Monday will see thousands of businesses reopen for the first time in over 18 months and Tánaiste Leo Varadkar described it as a “big day”.
ot only will many people return to work in an office tomorrow for the first time since the start of the pandemic, many businesses including indoor dance, yoga and pilates studios, art classes and indoor sports and fitness classes will open for up to 100 people.
All those attending these indoor spaces must be fully vaccinated or prove they are immune via recent recovery from Covid-19.
The Tánaiste said Ireland was entering a “new phase” of easing restrictions.
All restrictions on outdoor group activities will also be removed, meaning there will be no upper limit on numbers.
“Tomorrow is a big day for thousands of businesses who are opening their doors for the first time since the pandemic and thousands of more people getting back to work,” Mr Varadkar said.
“It has been an incredibly challenging 18 months for those running indoor activities. Business owners have had to make huge changes to their business, from moving outdoors to moving online. Your efforts to date have doubtless saved lives”.
The Tánaiste said it is thanks to the success of the vaccination programme that Ireland is in a position to ease restrictions further and allow these indoor activities to take place. More than 90pc of those over 16 are now fully vaccinated, the highest rate in the EU.
Indoor exercise classes, bands, bowling alleys, amusement arcades, chess, bridge and other indoor activities will all return.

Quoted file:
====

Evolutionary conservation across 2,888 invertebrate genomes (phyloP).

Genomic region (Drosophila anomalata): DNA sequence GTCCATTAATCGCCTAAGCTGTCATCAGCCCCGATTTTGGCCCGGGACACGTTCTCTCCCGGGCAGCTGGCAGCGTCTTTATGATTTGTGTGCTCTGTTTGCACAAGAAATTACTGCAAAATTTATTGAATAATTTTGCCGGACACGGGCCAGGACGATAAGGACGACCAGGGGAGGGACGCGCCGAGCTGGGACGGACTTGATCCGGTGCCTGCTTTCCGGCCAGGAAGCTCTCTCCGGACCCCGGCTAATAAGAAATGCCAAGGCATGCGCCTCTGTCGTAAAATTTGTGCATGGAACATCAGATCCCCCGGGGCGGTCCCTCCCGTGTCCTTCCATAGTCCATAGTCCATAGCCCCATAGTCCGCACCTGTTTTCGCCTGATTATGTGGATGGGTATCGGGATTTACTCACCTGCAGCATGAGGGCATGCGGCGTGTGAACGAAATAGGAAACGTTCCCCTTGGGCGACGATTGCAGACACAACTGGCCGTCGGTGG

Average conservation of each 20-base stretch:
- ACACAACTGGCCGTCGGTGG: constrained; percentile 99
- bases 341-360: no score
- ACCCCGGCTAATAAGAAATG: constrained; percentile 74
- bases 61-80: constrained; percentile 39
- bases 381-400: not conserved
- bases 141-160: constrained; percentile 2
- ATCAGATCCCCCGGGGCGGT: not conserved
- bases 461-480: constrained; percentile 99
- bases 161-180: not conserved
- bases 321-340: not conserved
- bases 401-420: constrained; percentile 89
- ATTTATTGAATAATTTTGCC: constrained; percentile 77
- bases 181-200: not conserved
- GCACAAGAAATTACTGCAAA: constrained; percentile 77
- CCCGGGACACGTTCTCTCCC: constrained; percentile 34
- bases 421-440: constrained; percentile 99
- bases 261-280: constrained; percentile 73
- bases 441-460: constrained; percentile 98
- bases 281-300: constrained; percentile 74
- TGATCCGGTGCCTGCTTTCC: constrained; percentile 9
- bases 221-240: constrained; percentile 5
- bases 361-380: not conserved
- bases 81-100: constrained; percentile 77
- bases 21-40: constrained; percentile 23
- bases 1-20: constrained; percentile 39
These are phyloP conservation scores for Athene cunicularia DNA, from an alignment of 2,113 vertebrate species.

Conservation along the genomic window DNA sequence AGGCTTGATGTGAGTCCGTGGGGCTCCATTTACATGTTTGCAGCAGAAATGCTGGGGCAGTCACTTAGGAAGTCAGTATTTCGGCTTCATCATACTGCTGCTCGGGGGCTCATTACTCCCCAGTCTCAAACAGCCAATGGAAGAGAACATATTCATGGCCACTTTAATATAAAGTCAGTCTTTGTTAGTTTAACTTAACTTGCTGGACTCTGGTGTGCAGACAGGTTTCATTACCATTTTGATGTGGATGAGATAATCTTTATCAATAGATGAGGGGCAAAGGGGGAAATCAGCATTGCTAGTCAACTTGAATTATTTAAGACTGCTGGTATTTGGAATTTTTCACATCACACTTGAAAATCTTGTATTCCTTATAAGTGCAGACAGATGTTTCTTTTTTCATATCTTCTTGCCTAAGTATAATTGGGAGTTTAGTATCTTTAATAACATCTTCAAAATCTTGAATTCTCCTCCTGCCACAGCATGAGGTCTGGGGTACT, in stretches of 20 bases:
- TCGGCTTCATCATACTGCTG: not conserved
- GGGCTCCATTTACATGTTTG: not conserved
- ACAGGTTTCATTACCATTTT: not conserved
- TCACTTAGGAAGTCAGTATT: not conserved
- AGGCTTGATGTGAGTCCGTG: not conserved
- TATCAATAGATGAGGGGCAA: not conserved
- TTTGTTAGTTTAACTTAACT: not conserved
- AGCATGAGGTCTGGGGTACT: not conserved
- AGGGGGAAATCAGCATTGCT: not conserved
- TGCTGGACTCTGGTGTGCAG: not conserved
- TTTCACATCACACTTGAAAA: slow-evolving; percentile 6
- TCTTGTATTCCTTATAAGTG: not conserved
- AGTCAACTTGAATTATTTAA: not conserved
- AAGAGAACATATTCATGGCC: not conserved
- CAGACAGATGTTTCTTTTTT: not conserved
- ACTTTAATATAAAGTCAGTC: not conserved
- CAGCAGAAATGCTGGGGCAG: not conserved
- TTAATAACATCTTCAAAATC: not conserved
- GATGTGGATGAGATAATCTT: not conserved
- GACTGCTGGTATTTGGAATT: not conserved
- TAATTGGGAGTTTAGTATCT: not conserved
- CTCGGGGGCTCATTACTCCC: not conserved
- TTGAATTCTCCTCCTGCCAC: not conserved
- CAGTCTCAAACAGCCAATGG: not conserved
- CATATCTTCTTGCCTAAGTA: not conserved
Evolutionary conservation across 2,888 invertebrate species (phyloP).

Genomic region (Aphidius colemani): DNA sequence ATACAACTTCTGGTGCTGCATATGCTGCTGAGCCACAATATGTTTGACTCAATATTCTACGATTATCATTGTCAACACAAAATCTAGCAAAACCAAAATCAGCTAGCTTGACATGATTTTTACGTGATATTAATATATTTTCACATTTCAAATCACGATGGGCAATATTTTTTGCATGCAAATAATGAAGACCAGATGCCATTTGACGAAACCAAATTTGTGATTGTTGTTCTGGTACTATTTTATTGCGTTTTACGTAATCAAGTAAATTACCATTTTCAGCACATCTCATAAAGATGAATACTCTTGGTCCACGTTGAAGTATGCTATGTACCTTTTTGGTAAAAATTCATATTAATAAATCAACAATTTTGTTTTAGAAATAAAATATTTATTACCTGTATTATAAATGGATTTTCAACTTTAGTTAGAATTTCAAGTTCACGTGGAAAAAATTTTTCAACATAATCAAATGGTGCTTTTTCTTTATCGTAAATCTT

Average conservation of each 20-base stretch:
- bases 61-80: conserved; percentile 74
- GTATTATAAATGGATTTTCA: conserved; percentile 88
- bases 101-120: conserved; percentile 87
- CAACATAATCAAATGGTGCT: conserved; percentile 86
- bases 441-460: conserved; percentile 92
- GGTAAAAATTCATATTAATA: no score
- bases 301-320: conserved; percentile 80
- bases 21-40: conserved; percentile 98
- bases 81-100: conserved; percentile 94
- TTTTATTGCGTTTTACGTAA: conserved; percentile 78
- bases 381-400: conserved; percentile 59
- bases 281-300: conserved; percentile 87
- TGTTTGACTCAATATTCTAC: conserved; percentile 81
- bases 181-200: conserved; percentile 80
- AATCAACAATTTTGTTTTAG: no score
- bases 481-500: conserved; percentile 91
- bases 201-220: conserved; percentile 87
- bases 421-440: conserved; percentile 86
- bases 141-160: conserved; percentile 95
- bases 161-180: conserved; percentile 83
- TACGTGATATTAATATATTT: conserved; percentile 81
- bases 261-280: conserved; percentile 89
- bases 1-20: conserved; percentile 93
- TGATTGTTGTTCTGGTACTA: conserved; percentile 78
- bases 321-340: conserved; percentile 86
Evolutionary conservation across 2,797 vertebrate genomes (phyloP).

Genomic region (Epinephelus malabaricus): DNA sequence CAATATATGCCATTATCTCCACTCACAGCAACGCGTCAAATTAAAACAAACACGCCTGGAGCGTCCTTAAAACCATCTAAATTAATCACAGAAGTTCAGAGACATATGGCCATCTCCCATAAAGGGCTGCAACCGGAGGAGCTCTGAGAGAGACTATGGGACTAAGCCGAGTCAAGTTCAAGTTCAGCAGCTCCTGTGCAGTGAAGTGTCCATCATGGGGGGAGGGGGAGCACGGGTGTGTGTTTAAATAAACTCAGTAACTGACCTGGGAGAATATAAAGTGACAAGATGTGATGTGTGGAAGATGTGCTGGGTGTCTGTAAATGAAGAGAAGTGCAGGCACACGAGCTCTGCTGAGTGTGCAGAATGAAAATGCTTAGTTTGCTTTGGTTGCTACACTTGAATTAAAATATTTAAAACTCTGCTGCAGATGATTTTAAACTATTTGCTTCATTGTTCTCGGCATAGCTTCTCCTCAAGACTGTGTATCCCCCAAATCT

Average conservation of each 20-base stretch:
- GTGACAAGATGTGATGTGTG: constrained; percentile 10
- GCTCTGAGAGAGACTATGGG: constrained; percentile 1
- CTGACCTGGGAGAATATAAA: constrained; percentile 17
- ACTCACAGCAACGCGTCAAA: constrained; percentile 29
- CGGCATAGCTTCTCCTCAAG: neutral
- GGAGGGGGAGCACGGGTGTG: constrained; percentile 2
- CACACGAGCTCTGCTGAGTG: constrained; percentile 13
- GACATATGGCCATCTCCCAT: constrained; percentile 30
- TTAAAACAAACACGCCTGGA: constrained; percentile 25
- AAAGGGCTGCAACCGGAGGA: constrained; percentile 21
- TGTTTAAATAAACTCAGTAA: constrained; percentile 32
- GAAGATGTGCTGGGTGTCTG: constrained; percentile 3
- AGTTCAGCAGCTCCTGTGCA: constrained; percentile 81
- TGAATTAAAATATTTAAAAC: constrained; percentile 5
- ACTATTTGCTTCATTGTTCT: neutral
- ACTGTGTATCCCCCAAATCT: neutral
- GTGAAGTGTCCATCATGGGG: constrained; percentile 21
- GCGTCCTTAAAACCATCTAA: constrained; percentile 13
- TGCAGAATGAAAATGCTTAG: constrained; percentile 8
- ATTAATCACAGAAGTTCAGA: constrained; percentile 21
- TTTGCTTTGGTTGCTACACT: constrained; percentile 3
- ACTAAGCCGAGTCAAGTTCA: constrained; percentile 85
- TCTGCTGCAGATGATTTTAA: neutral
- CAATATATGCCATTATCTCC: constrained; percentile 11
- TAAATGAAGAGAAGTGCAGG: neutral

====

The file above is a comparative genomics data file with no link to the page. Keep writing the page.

“We are now one of the best in the world for vaccine uptake, 90pc of people over 16 are now double-jabbed. It’s a testament to the Irish people for trusting the science, trusting our health care professionals and protecting each other.
“I wish all those returning to work tomorrow for the first time, the very best and thank you for all you have done over the pandemic.”
“I know many are looking forward to returning to the office, to see their colleagues who they’ve only seen through a screen for the past 18 months, in person. For those who were recruited during the pandemic, it will be the first time ever they’ve been in the office or met their co-workers – even after over a year working together in some cases,” the Tánaiste said.
Mr Varadkar said he hopes Ireland will learn the lessons the pandemic has taught us about the world of work and “what’s possible in terms of remote working”.
“It transformed the world of work overnight. I hope we can learn something from what worked for workers and employers during that time and incorporate it post-Covid. We really want to see remote working become a permanent fixture of Irish working life.
“I hope employers are speaking to their staff to figure out what works best for them and the business as this phased return begins,” Mr Varadkar said.
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